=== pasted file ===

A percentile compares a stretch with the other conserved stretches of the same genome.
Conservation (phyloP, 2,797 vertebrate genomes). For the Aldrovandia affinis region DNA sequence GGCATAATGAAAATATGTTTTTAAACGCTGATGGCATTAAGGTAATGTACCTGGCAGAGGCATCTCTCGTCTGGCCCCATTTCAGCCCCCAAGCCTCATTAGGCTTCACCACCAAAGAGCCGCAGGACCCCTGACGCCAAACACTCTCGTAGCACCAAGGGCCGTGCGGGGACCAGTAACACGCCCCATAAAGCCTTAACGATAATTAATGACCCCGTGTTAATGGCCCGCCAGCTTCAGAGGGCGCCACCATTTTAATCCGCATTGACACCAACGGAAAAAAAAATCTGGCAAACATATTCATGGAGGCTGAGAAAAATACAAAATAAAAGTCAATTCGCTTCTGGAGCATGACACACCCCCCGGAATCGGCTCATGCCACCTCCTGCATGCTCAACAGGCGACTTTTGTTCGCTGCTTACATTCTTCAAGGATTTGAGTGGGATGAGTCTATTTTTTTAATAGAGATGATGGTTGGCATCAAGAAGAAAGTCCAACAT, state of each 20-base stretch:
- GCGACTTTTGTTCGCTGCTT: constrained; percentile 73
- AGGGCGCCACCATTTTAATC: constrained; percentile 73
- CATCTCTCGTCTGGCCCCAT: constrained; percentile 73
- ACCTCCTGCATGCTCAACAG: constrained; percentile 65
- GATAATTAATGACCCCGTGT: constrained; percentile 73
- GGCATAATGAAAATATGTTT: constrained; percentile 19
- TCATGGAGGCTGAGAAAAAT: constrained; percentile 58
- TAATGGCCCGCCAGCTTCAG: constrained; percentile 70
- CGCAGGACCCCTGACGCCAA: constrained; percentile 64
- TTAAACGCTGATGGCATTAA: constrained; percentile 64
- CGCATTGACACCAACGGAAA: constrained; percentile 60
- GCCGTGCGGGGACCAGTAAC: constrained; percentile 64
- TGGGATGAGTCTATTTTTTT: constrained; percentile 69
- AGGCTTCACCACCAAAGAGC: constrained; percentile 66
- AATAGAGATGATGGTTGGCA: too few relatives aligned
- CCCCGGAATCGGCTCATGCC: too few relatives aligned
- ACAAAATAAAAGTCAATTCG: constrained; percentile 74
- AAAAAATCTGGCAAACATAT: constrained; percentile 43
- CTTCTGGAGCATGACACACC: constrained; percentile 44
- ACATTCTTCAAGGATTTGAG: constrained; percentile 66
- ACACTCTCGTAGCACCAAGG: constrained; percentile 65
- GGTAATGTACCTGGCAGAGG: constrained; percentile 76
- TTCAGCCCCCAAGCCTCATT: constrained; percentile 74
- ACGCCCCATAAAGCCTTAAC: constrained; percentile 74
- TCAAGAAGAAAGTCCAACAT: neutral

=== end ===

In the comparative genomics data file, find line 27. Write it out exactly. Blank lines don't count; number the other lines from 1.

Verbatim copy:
- TCAAGAAGAAAGTCCAACAT: neutral